They really didn't agree on anything. Cohen basically led with Mandisa as the highlight of the night. Streeter didn't even give her a mention.
Here's Cohen on Lisa Duncan: "Some performers surprised with true skill on a musical instrument, something we never see on the strictly formatted vocals-only TV series, as a poised Lisa Tucker did on electric piano for a stirring rendition of Elton John's Someone Saved My Life Tonight."
Streeter on the same performer: "Lisa Tucker was less than successful at proving that she's anything more than a very pretty girl with a nice voice who simply does not connect with the lyrics. She did have a nice rapport with the audience, but why, oh, why, was that child singing Elton John's Someone Saved My Life Tonight, about being saved from a near-miss with a bad marriage?"
Cohen on Ace Young, an unbearable and talentless teen idol wannabe:
"Some aren't talented singers; there's too much crushed testicle in falsetto Ace Young's lightweight delivery, but he's clearly having so much fun just being up there and radiating charisma it hardly matters. But Ace, get some new moves, dude. The open palm on the heart thing when mewling ballads is getting to be schtick."
Yo Cohen, who are you to talk about crushed testicles? Writing about American Idol for a living is the height of masculine boldness? It's sad and womanly, Howie.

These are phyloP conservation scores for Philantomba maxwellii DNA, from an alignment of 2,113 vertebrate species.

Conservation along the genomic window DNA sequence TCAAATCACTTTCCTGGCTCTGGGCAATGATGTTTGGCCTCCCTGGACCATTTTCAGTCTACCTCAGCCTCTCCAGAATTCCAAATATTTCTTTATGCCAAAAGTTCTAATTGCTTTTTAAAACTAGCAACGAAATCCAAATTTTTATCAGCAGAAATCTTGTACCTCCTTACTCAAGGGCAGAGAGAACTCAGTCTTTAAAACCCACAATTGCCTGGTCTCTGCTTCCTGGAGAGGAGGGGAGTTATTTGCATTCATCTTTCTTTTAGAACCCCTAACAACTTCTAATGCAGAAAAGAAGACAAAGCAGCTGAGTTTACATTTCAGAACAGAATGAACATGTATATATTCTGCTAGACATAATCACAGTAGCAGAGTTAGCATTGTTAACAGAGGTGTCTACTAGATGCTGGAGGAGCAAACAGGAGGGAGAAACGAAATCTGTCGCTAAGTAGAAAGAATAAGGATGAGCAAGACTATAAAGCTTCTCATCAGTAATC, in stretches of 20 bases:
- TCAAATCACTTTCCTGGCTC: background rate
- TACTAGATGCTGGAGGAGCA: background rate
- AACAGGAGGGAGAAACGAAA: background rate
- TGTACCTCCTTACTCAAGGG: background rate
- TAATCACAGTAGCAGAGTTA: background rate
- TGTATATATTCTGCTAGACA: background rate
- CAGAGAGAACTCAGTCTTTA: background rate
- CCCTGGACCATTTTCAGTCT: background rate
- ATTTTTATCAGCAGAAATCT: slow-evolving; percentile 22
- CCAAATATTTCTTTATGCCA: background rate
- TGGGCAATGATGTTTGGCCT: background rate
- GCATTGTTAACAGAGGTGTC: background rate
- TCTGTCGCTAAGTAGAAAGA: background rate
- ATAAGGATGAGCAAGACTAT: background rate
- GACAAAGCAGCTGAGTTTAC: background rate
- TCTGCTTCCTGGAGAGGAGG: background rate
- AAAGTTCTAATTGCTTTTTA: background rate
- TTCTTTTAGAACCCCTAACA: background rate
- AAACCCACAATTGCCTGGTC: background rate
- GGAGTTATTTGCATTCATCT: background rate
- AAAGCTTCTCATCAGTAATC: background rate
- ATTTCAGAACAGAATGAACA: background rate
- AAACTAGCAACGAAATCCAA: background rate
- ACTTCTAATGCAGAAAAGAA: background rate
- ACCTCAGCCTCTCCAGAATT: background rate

Streeter, of course, dug Ace, whom she called "satisfying like a Snickers" -- one of those lines that incites a reaction that goes beyond cringe toward outright violence.
Onto the so-called headliner, winner Taylor Hicks. Cohen called him the "night's biggest disappointment." And then continued:
His shelf-life should expire before his major-label debut CD arrives this Fall. Perhaps Taylor triumphed over the others on TV because his spastic dancing, his prematurely gray hair and his not-so-good looks appealed to the average schlub among us who fantasizes about becoming famous. However, live, Taylor is abysmal. Charmless, soulless, he gruffly shouts his rote covers of Doobie Brothers, Bob Seger and Stevie Wonder songs with a broken, hoarse voice that is more Michael Bolton-styled bluster than Ray Charles soul.
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Streeter's cheery take on the Idol, which was combined with her take on two-bit rocker Chris Daughtry:
"Someone saved my life that night, however — two someones. Daughtry and Hicks both showed the difference between a real musician singing a cover song and making it their own, and some dude singing karaoke. Daughtry's Wanted Dead Or Alive and Renegade were amazing, as were Hicks'... well, y'all, his everything. He exploded with a spirited Hollywood Nights and kept the energy up through his encore, Living For The City."
You heard it, y'all. Hicks' was amazing, not abysmal. Cohen, at least, mentioned the "night's most memorable political statement." What was it? Elliot Yamin wore a Star of David shirt with the word "Israel" on it. Way to add some intelligence to the debate Elliot, you schmuck. (Who can trust Yamin? After what he did to the national anthem in Dallas at the start of the NBA championship series with Miami, I can only believe he's truly a devoted Islamist parading around as a "nice Jewish boy").
I don't know what any of this proves, except that just about all the Idol stars suck and all of them are as vapid as the coverage they inspire.